The drive pins may be fixed or rotate and extend from a planar pin pad or may be located on a rotating drum. When the pins retract, the take-up roll is actuated to advance the substrate to bring a fresh section of the feed roll into position for installation. The used or waste section of the substrate from which the blades have been extracted is taken up on a take-up roll and the material may be recycled. The drive pins may be actuated by any suitable mechanical means such as pneumatic or hydraulic cylinders, an electric hammer by a pneumatic or fuel hydraulic system. In one embodiment, the drive system will sense that an obstacle or hard soil has been encountered in the drilling operation and will retract the drive pins to prevent damage.

In another embodiment, the drive pins are imparted with both a reciprocal and an impacting motion during their stroke.


The above and other objects and advantages of the present invention will become more apparent from the following description, claims and drawings in which:

FIG. 1 is a plan view of an individual blade of artificial turf;

FIG. 1A shows a plan view of a section of turf material;

FIG. 2 is a plan view showing a slightly modified version of the blade of FIG. 1;

FIG. 3 shows the relative orientation of a multi-ply substrate with the waste material removed for purposes of illustration;

FIG. 4 is a sectional view of a multi-ply substrate which facilitates installation of a plurality of blades from adjacent plies in a single operation;

FIG. 5 shows the flexible substrate assembly aligned on a guide plate for installation;

FIG. 6 is a side view of one embodiment of an installation machine;

FIG. 7 is a detail view of the drive, guide plates and drill of the machine of FIG. 6;

FIGS. 8 and 9 schematically illustrate the installation from above ground level and as viewed from beneath the installation machine;

FIG. 10 illustrates another embodiment of an installation machine;

FIGS. 11 and 12 illustrate details of the drill portion of a drive machine of FIG. 10;

FIGS. 13 to 15 illustrate yet another embodiment of the drill section of the drive or installation device showing the sequence of operation;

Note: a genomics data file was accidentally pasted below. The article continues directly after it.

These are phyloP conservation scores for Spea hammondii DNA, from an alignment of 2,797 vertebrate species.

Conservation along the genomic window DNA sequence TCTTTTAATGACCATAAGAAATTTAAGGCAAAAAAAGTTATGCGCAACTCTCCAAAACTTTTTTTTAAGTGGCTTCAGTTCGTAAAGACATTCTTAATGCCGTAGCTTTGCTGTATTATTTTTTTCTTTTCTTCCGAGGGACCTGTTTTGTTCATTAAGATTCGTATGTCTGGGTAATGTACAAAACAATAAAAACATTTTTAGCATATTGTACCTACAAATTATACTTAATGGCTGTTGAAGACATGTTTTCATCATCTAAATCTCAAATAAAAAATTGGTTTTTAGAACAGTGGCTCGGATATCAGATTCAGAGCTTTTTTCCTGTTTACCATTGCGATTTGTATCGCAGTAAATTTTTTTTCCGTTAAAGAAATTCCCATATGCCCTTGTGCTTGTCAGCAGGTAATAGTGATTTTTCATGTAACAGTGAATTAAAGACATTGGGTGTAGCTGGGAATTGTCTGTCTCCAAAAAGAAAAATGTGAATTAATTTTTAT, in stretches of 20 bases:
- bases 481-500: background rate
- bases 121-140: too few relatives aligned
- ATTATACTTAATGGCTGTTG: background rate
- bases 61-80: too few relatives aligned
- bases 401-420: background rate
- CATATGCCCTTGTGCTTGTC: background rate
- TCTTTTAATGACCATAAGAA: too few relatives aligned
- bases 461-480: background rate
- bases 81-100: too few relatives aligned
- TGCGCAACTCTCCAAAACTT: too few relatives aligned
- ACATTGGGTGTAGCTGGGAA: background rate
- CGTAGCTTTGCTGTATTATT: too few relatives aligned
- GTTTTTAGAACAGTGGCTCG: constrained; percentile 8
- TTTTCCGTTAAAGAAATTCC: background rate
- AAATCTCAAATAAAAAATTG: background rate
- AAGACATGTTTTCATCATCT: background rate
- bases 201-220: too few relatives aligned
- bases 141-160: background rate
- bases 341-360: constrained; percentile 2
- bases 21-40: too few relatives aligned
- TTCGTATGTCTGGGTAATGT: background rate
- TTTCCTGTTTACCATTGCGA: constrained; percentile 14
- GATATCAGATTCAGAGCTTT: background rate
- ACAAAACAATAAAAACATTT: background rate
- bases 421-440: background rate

FIGS. 16, 16A and 17 to 19 illustrate yet another embodiment of an installation machine;

FIG. 20 illustrates an alternate embodiment of a sheet of artificial turf in which two plies are laminated to form a single ply;

FIG. 21 shows an individual blade installed;

FIG. 22 shows a plurality of blades installed in a ground area;

FIG. 23 is a schematic view of another embodiment of the installation apparatus of the present invention in which sections of a substrate are implanted into soil by a reciprocating, impacting device;

FIG. 24 shows the substrate of FIG. 23 and the drive wheel assemblies which extract the substrate sections;

FIG. 25 is an end view of the installation apparatus of FIG. 23;

FIG. 26 is a plan view of the installation apparatus, broken away to better illustrate components;

FIGS. 27 and 27A show the implant pin drive which imparts a reciprocal, impacting stroke;

FIG. 28 illustrates the sequence of operation that occurs during the extraction and implanting of substrate sections;

FIG. 29 is a partial end view of the substrate supply rolls and the associated drive mechanisms;

FIG. 30 is a detail view of the transport pins which advance the substrate; and

FIG. 31 is an end view of the drum showing the drive pin, drive wheel and the guide wheel.


Referring to FIGS. 1 to 5, the artificial turf of the present invention is provided in individual sheets 10, 10A, 10B, etc., and the sheets assembled to form a multiple sheet or ply substrate assembly 12. As seen in FIG. 4, one embodiment of the assembly 12 consists of four layers or plies 10, 10A, 10B, etc., although other numbers of plies such as eight will work. Referring to FIG. 1A, a view of the top ply 10 of the assembly is shown. The material of the sheets is a flexible plastic material having suitable properties such as flame-resistance, durability, UV resistance and may incorporate or encapsulate substances to retain moisture and resist flame. The artificial turf which results is relatively long lasting, wear-resistant and provides an environmentally resistant surface. Suitable materials are PET, polyethylene and several particularly well suited materials are the materials sold under the trademarks Armorlon® and Gryfalon® available from Reef Industries, Houston.

The top ply 10 of the assembly 12, is shown in FIGS. 1A and 5 as being an elongate web having opposite sides 14, 16. Each ply typically has a thickness of about 8 to 12 mils. A plurality of individual blades 20, 20A, 20B, etc., are defined in the ply in side-by-side arrangement forming transverse rows and longitudinal columns. The individual blades 20 are preferably die cut, perforated or scored along their perimeter at 21 to facilitate extraction.

The individual blades 20 are similar in configuration each having a body 22, longitudinally extending opposite sides 24, 26, which may be slightly arcuate as seen in FIG. 1 or may be straight at 124, 126 as seen in FIG. 2. The straight sides result in a compact arrangement with less waste material remaining after installation and allows for an assembly having less layers. A central aperture 25 may be provided on the body. Relieved areas 26 may also be provided along the body of the individual blades to facilitate the installation process. The opposite ends of the blades are provided with a series of smaller extending leaves 28 and 28A which, when the blade is folded at its midpoint and installed, give the appearance of natural grass turf. FIG. 21 illustrates a single blade in its installed condition.